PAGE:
# Writing an HSV Color Picker

Over the weekend I got to the point in one of my iPhone apps where I needed to add a color picker. I quickly discovered there isn’t a standard color picker control for iOS, so I figured I’d write my own.

Color pickers come in all shapes and sizes, depending on platform, UI toolkit, etc. One of my personal favorites is the HSV color wheel, where hue changes by angle, saturation by radius, and the value parameter is edited separately (typically with a slider.)

The basic algorithm to generate the color wheel above went like this in my implementation:

```for (y pixels to span -half_height to half_height)
{
for (x pixels to span -half_width to half_width)
{
// atan2 returns the angle from -pi to pi
// radians so we convert to degrees here.
angle = atan2(cy, cx) * 180 / pi;

if (cy < 0)
{
angle += 360;
}

// calculate the current distance from center.
distance = sqrt( (cx * cx) + (cy * cy) );

// calculate the percent of the 'maximum radius' this is.
// max_radius is the lesser value of half_width, half_height.

// we can now simply convert from HSV to RGB.
color at cx, cy = hsv_to_rgb(angle, saturation, value);
}
}
```

The 'value' parameter, specified separately, would just be passed in.

The only missing step above is the conversion from HSV to RGB. For that part, I used the algorithm described in the classic reference book, Computer Graphics: Principles and Practice, which essentially breaks the circle into 6 sections of 60 degrees to interpolate the colors in each accordingly. You can find sample implementations here (via Google Books), or here.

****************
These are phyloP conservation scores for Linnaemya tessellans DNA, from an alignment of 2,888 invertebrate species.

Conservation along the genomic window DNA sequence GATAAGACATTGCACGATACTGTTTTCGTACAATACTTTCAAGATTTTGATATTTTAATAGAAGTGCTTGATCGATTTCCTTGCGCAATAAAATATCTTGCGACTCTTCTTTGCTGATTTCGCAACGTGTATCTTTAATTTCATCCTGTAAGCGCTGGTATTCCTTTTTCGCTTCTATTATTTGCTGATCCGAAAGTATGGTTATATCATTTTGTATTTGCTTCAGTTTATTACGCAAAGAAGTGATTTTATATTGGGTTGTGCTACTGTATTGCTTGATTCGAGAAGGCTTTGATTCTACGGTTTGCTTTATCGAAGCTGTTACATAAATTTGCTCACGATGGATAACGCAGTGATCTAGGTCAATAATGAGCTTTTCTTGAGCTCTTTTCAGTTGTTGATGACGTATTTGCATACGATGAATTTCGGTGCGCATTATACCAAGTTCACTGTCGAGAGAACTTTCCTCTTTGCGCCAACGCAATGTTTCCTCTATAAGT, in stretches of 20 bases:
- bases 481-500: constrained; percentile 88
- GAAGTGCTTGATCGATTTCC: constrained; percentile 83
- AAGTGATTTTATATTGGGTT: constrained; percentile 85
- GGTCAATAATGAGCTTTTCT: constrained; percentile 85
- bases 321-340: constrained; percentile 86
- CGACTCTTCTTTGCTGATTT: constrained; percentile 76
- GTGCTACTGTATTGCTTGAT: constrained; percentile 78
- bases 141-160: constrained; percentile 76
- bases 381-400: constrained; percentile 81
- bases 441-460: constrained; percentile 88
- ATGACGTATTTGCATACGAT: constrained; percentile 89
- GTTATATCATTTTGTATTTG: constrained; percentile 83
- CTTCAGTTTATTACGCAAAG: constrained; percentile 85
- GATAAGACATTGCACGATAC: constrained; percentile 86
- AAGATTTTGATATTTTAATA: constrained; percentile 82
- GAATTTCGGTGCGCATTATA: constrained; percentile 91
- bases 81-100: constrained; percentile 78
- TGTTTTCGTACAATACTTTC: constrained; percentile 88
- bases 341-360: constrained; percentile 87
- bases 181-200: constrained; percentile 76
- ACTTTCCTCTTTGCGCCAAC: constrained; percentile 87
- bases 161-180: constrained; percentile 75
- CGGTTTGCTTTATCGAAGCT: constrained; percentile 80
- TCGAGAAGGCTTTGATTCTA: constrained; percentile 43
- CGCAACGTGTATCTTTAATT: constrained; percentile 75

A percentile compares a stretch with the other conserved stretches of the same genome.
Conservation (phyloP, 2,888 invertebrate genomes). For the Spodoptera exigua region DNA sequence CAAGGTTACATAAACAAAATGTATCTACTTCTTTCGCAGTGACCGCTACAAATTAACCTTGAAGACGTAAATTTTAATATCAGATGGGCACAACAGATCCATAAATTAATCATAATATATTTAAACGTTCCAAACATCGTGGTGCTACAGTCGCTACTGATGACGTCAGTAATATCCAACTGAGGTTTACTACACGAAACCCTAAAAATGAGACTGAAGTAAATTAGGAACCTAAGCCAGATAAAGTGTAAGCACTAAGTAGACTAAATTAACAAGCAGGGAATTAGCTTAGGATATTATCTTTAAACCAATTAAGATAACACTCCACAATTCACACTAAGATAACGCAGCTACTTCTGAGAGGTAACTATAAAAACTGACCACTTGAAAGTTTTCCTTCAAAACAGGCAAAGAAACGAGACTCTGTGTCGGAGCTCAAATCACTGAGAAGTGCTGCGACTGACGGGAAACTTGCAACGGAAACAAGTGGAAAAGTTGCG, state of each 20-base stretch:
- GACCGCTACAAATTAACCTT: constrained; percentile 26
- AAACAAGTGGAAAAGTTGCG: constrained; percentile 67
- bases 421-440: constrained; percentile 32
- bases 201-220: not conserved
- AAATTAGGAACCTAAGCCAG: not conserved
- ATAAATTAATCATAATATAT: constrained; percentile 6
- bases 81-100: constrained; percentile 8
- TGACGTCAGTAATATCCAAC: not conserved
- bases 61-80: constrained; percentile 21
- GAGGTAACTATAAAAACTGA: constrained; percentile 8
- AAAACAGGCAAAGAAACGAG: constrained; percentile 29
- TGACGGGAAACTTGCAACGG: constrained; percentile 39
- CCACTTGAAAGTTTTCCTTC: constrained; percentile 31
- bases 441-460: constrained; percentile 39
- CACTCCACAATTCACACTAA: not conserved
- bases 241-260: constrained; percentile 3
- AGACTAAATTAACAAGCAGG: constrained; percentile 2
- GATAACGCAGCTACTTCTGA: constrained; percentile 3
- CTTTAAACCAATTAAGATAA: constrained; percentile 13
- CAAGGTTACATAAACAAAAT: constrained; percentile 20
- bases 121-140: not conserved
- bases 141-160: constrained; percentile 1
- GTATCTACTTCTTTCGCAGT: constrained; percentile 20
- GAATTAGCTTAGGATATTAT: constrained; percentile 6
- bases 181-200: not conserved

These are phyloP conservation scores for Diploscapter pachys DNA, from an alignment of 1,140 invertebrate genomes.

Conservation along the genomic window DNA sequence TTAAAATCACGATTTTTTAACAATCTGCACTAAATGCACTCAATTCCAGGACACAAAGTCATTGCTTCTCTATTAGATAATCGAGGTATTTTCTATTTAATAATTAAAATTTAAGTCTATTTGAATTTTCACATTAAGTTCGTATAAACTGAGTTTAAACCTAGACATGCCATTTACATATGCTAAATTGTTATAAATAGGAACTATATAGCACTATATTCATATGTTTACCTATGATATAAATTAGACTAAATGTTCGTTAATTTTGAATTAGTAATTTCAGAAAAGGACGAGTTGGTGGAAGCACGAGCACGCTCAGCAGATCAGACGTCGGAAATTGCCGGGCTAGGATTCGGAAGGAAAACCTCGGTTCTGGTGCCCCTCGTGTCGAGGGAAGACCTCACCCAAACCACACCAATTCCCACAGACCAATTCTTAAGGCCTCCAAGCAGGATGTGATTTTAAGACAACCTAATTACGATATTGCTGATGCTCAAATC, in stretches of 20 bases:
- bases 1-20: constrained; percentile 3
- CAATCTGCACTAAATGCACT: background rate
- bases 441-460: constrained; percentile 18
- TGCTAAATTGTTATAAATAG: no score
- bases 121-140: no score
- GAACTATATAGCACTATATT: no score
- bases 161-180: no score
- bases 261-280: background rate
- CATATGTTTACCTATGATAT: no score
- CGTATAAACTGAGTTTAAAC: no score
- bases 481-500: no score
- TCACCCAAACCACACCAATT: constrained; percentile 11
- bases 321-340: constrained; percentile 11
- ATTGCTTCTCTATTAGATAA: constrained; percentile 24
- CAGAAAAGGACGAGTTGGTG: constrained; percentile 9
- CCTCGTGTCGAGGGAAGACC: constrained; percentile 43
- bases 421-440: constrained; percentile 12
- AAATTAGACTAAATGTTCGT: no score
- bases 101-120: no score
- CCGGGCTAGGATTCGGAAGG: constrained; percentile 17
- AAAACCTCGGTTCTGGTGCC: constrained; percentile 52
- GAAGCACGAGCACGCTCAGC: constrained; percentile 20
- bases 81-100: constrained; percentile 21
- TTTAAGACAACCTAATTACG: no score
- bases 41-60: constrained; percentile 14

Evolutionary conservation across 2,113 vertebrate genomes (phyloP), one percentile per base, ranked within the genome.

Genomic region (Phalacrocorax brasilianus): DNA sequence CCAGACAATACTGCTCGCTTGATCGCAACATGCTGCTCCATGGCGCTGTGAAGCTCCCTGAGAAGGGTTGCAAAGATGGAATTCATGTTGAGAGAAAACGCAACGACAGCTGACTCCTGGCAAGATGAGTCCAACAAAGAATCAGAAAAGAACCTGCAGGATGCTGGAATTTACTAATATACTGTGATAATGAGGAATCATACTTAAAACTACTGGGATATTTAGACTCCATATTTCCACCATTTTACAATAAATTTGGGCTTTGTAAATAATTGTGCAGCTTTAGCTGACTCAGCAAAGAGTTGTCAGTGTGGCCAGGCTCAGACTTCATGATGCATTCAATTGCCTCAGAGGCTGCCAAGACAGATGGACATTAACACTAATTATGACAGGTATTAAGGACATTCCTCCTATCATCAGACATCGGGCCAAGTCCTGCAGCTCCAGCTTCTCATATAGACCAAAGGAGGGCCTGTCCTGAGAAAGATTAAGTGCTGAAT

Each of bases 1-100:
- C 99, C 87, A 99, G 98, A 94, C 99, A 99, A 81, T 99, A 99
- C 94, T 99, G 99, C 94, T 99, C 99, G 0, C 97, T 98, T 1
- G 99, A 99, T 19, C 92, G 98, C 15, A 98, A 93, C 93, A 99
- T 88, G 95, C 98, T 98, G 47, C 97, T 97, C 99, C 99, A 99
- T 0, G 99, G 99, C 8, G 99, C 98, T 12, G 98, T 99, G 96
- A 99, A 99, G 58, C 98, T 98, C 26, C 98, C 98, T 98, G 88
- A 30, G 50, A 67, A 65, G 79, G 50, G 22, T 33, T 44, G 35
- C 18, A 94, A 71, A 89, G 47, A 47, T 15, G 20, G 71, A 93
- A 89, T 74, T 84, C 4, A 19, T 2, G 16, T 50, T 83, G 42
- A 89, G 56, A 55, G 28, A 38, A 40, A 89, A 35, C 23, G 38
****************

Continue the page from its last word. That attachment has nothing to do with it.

Once I got that part implemented, the rest was pretty straight-forward. When the user taps anywhere on the circle, the hue/saturation combination is shown in a preview box, indicating the selected color. Separately, they can touch the 'value' gradient to manipulate the "brightness." I implemented all of the visuals in custom drawRect code after subclassing UIView. I've been playing with overlaying some image 'skins' to make it look a little more robust, but the basic functionality works pretty well.

# Adding Photos to the iPhone Simulator

I recently found out about the option to add photos to the iPhone simulator’s library by simply dragging them one at a time to the simulator window. Safari will load the image, and you can hold the mouse button down over it to get the save option.

# Welcome to the Developer Blog

Hey there, welcome to the Solid Eight developer blog– my name is Kurt.  Here’s where I’ll be writing from time to time about random things related to software development, company-related happenings, or whatever else.  Recently I’ve been immersed in learning about (and developing on) the iOS platform, so in the short term I imagine I’ll mostly be commenting on matters related, as well as documenting tips and tricks I stumble across (primarily so I don’t forget them .)  But I enjoy writing software on a variety of platforms, and have the occasional habit of rambling about off-topic things, so who knows what I’ll end up writing about.  Welcome, I hope you enjoy your stay!